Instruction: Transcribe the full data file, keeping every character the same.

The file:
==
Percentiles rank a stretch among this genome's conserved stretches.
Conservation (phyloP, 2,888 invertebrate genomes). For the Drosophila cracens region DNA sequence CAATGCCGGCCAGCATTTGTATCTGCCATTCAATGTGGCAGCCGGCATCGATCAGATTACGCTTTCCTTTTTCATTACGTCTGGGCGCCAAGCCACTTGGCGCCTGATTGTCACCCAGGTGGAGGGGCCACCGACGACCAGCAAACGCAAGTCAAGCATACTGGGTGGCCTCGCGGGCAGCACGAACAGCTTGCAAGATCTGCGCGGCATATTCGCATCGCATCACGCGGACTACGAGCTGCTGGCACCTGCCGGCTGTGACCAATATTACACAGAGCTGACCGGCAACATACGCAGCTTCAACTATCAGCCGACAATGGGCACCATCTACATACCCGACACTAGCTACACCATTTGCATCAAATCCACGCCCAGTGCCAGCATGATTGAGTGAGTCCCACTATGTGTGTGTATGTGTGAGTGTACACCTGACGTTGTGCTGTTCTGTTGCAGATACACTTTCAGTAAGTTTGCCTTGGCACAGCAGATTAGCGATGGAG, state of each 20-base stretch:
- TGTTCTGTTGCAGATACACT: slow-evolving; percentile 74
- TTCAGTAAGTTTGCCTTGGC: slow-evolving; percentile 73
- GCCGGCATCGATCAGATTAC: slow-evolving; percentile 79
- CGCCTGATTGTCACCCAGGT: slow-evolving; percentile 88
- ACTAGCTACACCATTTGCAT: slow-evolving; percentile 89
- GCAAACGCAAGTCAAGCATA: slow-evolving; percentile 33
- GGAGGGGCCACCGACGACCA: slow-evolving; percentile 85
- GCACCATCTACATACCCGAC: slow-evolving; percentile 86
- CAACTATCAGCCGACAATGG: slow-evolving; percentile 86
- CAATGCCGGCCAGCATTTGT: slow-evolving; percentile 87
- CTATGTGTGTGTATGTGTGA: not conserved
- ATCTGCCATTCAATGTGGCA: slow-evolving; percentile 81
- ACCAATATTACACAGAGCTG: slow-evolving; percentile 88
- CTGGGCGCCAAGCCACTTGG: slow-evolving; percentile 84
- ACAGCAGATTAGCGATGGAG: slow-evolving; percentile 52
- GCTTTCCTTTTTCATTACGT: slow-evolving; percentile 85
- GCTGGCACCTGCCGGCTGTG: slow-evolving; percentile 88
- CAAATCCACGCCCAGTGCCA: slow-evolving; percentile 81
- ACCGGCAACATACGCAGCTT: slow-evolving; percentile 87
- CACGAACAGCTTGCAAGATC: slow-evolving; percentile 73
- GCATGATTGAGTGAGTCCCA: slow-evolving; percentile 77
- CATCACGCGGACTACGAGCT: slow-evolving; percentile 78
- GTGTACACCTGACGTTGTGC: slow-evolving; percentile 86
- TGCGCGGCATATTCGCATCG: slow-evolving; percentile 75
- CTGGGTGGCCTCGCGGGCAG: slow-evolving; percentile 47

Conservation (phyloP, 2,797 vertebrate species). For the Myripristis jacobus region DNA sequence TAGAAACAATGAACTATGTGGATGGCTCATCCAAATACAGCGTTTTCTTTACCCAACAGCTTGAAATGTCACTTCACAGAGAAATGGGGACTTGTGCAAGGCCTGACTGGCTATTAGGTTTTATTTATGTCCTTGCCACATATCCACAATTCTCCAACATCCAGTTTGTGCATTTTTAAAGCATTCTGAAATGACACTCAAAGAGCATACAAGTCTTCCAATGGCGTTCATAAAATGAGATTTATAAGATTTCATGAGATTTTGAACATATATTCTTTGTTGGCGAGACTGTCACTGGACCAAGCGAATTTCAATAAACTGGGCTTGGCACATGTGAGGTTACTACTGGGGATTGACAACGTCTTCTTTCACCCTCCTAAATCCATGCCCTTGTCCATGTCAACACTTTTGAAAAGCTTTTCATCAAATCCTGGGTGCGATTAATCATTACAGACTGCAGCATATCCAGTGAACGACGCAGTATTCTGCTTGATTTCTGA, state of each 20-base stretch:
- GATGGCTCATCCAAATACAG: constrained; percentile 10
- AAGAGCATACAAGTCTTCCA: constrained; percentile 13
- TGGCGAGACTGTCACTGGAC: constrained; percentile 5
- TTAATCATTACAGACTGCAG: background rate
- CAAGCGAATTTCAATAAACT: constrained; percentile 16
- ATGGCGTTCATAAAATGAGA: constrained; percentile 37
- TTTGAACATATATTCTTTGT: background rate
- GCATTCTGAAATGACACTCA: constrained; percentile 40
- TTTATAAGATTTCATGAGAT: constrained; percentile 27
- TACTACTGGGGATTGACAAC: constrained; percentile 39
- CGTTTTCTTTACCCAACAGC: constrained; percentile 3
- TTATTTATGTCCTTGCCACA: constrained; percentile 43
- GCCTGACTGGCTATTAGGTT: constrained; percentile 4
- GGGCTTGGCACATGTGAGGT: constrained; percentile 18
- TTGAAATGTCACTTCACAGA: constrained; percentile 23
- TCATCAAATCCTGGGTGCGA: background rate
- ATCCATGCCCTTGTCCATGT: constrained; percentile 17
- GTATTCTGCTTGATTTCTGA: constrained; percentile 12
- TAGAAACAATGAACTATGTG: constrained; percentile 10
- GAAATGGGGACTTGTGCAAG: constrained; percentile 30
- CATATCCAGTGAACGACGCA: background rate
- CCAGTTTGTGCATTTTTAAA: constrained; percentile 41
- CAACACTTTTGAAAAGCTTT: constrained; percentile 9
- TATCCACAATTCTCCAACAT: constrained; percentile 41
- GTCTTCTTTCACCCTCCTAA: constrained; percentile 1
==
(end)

Percentiles rank a stretch among this genome's conserved stretches.
Conservation (phyloP, 2,888 invertebrate genomes). For the Drosophila cracens region DNA sequence CAATGCCGGCCAGCATTTGTATCTGCCATTCAATGTGGCAGCCGGCATCGATCAGATTACGCTTTCCTTTTTCATTACGTCTGGGCGCCAAGCCACTTGGCGCCTGATTGTCACCCAGGTGGAGGGGCCACCGACGACCAGCAAACGCAAGTCAAGCATACTGGGTGGCCTCGCGGGCAGCACGAACAGCTTGCAAGATCTGCGCGGCATATTCGCATCGCATCACGCGGACTACGAGCTGCTGGCACCTGCCGGCTGTGACCAATATTACACAGAGCTGACCGGCAACATACGCAGCTTCAACTATCAGCCGACAATGGGCACCATCTACATACCCGACACTAGCTACACCATTTGCATCAAATCCACGCCCAGTGCCAGCATGATTGAGTGAGTCCCACTATGTGTGTGTATGTGTGAGTGTACACCTGACGTTGTGCTGTTCTGTTGCAGATACACTTTCAGTAAGTTTGCCTTGGCACAGCAGATTAGCGATGGAG, state of each 20-base stretch:
- TGTTCTGTTGCAGATACACT: slow-evolving; percentile 74
- TTCAGTAAGTTTGCCTTGGC: slow-evolving; percentile 73
- GCCGGCATCGATCAGATTAC: slow-evolving; percentile 79
- CGCCTGATTGTCACCCAGGT: slow-evolving; percentile 88
- ACTAGCTACACCATTTGCAT: slow-evolving; percentile 89
- GCAAACGCAAGTCAAGCATA: slow-evolving; percentile 33
- GGAGGGGCCACCGACGACCA: slow-evolving; percentile 85
- GCACCATCTACATACCCGAC: slow-evolving; percentile 86
- CAACTATCAGCCGACAATGG: slow-evolving; percentile 86
- CAATGCCGGCCAGCATTTGT: slow-evolving; percentile 87
- CTATGTGTGTGTATGTGTGA: not conserved
- ATCTGCCATTCAATGTGGCA: slow-evolving; percentile 81
- ACCAATATTACACAGAGCTG: slow-evolving; percentile 88
- CTGGGCGCCAAGCCACTTGG: slow-evolving; percentile 84
- ACAGCAGATTAGCGATGGAG: slow-evolving; percentile 52
- GCTTTCCTTTTTCATTACGT: slow-evolving; percentile 85
- GCTGGCACCTGCCGGCTGTG: slow-evolving; percentile 88
- CAAATCCACGCCCAGTGCCA: slow-evolving; percentile 81
- ACCGGCAACATACGCAGCTT: slow-evolving; percentile 87
- CACGAACAGCTTGCAAGATC: slow-evolving; percentile 73
- GCATGATTGAGTGAGTCCCA: slow-evolving; percentile 77
- CATCACGCGGACTACGAGCT: slow-evolving; percentile 78
- GTGTACACCTGACGTTGTGC: slow-evolving; percentile 86
- TGCGCGGCATATTCGCATCG: slow-evolving; percentile 75
- CTGGGTGGCCTCGCGGGCAG: slow-evolving; percentile 47

Conservation (phyloP, 2,797 vertebrate species). For the Myripristis jacobus region DNA sequence TAGAAACAATGAACTATGTGGATGGCTCATCCAAATACAGCGTTTTCTTTACCCAACAGCTTGAAATGTCACTTCACAGAGAAATGGGGACTTGTGCAAGGCCTGACTGGCTATTAGGTTTTATTTATGTCCTTGCCACATATCCACAATTCTCCAACATCCAGTTTGTGCATTTTTAAAGCATTCTGAAATGACACTCAAAGAGCATACAAGTCTTCCAATGGCGTTCATAAAATGAGATTTATAAGATTTCATGAGATTTTGAACATATATTCTTTGTTGGCGAGACTGTCACTGGACCAAGCGAATTTCAATAAACTGGGCTTGGCACATGTGAGGTTACTACTGGGGATTGACAACGTCTTCTTTCACCCTCCTAAATCCATGCCCTTGTCCATGTCAACACTTTTGAAAAGCTTTTCATCAAATCCTGGGTGCGATTAATCATTACAGACTGCAGCATATCCAGTGAACGACGCAGTATTCTGCTTGATTTCTGA, state of each 20-base stretch:
- GATGGCTCATCCAAATACAG: constrained; percentile 10
- AAGAGCATACAAGTCTTCCA: constrained; percentile 13
- TGGCGAGACTGTCACTGGAC: constrained; percentile 5
- TTAATCATTACAGACTGCAG: background rate
- CAAGCGAATTTCAATAAACT: constrained; percentile 16
- ATGGCGTTCATAAAATGAGA: constrained; percentile 37
- TTTGAACATATATTCTTTGT: background rate
- GCATTCTGAAATGACACTCA: constrained; percentile 40
- TTTATAAGATTTCATGAGAT: constrained; percentile 27
- TACTACTGGGGATTGACAAC: constrained; percentile 39
- CGTTTTCTTTACCCAACAGC: constrained; percentile 3
- TTATTTATGTCCTTGCCACA: constrained; percentile 43
- GCCTGACTGGCTATTAGGTT: constrained; percentile 4
- GGGCTTGGCACATGTGAGGT: constrained; percentile 18
- TTGAAATGTCACTTCACAGA: constrained; percentile 23
- TCATCAAATCCTGGGTGCGA: background rate
- ATCCATGCCCTTGTCCATGT: constrained; percentile 17
- GTATTCTGCTTGATTTCTGA: constrained; percentile 12
- TAGAAACAATGAACTATGTG: constrained; percentile 10
- GAAATGGGGACTTGTGCAAG: constrained; percentile 30
- CATATCCAGTGAACGACGCA: background rate
- CCAGTTTGTGCATTTTTAAA: constrained; percentile 41
- CAACACTTTTGAAAAGCTTT: constrained; percentile 9
- TATCCACAATTCTCCAACAT: constrained; percentile 41
- GTCTTCTTTCACCCTCCTAA: constrained; percentile 1